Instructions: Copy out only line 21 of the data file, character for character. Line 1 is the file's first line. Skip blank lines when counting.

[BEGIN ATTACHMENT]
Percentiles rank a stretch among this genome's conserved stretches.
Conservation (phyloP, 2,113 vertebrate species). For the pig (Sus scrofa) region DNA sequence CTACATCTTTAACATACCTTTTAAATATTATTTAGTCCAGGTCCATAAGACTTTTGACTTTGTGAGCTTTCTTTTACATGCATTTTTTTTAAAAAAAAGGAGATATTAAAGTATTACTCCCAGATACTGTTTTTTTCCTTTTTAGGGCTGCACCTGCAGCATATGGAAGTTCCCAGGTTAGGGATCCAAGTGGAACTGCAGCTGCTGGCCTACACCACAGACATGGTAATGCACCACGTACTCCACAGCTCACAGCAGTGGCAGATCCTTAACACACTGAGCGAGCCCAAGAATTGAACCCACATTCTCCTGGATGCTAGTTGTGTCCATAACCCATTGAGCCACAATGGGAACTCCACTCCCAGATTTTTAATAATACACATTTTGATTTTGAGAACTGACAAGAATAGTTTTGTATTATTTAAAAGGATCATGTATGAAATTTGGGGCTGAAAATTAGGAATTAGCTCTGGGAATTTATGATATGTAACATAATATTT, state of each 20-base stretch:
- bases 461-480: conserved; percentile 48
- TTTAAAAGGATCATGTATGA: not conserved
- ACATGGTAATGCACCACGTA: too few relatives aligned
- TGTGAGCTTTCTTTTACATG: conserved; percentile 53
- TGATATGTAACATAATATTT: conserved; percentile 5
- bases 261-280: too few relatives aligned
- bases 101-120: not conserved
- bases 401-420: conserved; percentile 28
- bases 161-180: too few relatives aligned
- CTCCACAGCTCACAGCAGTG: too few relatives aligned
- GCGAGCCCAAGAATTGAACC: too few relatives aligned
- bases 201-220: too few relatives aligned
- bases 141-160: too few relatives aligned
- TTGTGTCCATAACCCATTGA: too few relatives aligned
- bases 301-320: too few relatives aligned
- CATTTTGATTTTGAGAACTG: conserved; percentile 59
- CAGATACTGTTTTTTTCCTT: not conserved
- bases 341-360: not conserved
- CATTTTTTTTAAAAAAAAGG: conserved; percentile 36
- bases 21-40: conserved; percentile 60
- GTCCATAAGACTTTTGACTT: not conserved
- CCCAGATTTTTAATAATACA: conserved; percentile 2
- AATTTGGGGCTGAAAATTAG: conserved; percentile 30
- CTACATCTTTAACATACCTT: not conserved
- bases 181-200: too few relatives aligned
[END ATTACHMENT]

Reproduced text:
- CATTTTTTTTAAAAAAAAGG: conserved; percentile 36